Friday, May 11, 2007
PBB proved that puppy and kitty-cute face has the right to stay within public interest. Otherwise, they will but naturally fall out of the game of survival of the fittest - attesting to corollary law of instant fame: disposable stardom.
This is also where the irony lies. The thousands who dream of worming their way into media's spotlight are seemingly blinded by the promise and not the consequence. Yes, the spotlight may find its way into existence of the chosen few, but how long will last? How many of them proudly pour their hearts out about stories of dysfunctional lives and poverty, perform for the voyeuristic masses to win sympathy and hopefully admiration as investment to achieve stardom? And how many of them eventually find out that they are back to where they started when all the hoopla is over? Having tasted the intoxicating sound of applause, the return to the real world possesses all the subtleties of a plane crash.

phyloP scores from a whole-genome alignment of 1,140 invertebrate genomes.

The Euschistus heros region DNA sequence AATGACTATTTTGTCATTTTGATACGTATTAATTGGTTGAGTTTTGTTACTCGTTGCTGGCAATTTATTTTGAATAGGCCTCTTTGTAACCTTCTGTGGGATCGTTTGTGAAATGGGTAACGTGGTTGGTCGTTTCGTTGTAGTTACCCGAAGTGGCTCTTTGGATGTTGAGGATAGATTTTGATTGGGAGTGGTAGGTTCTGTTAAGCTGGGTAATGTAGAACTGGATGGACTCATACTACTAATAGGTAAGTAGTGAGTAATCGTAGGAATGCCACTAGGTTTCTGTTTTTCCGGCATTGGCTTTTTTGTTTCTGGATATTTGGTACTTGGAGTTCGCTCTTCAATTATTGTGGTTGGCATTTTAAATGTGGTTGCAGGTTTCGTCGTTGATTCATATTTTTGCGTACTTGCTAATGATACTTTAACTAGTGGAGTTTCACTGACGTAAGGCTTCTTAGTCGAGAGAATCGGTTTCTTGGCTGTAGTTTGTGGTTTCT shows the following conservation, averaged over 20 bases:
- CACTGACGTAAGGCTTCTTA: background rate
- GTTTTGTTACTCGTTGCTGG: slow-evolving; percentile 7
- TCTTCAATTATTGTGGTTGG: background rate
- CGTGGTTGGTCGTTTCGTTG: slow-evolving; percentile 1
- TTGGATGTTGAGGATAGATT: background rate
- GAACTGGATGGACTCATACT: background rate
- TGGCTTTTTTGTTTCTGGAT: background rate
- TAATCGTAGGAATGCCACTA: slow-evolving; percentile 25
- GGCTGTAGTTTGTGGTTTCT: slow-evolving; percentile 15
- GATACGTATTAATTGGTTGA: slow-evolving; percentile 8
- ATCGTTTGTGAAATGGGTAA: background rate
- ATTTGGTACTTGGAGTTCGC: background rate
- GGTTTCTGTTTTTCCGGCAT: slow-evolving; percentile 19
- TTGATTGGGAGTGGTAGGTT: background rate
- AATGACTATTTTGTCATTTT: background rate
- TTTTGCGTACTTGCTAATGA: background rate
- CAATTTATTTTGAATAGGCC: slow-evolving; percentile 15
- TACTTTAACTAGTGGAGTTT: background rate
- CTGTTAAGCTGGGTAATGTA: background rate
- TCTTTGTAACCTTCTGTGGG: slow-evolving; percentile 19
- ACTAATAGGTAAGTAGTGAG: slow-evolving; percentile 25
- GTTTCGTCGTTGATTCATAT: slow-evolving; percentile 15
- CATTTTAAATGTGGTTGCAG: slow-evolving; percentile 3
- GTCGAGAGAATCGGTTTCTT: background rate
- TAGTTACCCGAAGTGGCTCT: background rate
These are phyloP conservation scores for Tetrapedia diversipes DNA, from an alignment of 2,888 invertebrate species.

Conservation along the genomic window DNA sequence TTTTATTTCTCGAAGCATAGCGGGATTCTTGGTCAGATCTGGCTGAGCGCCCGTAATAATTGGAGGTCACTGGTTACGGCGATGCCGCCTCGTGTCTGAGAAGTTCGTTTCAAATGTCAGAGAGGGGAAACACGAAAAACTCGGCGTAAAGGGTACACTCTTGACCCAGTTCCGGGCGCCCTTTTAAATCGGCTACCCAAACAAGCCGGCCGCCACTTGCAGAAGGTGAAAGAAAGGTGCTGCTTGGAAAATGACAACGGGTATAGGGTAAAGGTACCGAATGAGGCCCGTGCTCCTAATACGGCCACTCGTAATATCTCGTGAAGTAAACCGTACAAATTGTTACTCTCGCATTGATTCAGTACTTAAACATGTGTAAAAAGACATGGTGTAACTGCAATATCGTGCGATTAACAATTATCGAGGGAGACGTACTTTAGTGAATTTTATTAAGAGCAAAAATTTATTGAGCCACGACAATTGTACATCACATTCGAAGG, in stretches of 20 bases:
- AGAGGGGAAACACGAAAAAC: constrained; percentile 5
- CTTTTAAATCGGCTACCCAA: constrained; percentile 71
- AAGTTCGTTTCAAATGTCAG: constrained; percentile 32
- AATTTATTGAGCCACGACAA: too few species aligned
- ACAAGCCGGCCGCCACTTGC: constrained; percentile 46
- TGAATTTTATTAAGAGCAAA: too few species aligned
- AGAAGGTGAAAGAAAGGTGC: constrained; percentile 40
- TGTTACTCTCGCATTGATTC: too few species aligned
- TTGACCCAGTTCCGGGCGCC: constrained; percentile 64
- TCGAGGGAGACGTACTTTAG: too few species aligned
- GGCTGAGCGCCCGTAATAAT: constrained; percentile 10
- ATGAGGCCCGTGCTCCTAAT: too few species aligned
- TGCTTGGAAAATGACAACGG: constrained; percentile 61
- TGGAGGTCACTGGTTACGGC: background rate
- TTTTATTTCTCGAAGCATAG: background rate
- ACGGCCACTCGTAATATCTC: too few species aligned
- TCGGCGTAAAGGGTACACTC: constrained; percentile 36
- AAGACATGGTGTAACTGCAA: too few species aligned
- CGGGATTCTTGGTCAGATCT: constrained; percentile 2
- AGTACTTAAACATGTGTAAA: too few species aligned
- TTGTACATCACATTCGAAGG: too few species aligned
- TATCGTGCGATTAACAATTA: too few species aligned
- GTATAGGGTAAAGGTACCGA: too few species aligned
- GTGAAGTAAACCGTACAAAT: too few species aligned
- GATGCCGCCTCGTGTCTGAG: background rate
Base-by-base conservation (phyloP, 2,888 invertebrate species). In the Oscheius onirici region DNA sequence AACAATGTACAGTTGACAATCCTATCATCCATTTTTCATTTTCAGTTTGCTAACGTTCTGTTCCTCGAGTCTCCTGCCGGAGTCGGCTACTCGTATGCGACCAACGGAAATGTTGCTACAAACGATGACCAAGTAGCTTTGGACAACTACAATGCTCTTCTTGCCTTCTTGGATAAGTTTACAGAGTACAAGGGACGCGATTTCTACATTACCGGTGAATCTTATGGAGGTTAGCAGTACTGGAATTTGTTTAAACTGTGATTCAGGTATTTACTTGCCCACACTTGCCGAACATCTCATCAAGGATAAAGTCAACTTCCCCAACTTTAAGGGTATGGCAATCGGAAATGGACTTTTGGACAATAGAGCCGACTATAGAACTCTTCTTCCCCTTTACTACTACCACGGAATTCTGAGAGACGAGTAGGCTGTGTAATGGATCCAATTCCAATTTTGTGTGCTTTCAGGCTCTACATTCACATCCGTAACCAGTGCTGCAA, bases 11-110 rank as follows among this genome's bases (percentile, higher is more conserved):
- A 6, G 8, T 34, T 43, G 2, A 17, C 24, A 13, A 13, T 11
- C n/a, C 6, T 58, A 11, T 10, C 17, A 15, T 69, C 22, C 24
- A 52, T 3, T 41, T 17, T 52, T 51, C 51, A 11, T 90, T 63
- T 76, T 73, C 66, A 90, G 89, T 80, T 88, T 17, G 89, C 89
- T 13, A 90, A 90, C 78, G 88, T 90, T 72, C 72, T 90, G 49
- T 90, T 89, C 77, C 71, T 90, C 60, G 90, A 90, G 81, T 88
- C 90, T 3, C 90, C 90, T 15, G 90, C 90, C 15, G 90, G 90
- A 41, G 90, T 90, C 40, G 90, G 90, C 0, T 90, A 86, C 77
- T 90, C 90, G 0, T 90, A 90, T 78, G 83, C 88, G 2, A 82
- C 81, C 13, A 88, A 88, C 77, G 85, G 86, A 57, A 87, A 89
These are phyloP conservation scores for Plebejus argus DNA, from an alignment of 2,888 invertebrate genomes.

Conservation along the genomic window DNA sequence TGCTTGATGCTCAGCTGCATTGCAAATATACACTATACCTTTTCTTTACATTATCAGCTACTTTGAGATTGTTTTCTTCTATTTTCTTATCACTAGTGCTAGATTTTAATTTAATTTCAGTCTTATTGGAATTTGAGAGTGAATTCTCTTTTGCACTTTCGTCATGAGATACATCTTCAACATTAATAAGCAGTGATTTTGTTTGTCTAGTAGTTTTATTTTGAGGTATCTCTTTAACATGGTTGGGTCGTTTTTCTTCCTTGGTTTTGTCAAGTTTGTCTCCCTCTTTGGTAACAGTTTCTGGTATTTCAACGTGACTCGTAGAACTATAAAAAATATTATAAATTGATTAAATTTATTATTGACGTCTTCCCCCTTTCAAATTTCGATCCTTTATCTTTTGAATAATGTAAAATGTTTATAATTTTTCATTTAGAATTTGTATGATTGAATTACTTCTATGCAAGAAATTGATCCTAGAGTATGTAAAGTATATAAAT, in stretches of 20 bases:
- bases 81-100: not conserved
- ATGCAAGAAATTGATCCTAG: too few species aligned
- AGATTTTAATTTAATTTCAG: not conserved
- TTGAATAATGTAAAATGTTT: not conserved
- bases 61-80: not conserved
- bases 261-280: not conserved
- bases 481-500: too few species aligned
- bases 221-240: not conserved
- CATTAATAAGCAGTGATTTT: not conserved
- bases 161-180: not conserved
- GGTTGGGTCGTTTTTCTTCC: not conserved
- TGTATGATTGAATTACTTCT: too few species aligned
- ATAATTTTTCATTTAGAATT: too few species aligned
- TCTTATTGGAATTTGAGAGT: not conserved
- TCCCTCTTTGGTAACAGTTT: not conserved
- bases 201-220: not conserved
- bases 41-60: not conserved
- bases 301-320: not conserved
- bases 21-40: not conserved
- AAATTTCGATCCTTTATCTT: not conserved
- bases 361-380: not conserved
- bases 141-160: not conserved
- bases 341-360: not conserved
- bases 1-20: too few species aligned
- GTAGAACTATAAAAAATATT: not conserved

PBB shows were meant to be social experiments feeding on the insatiable curiosity of the ordinary about the equally ordinary. But out here, they have turned into nothing more but searches for the newest faces to crowd the television screen. And there is an entirely different reality behind that.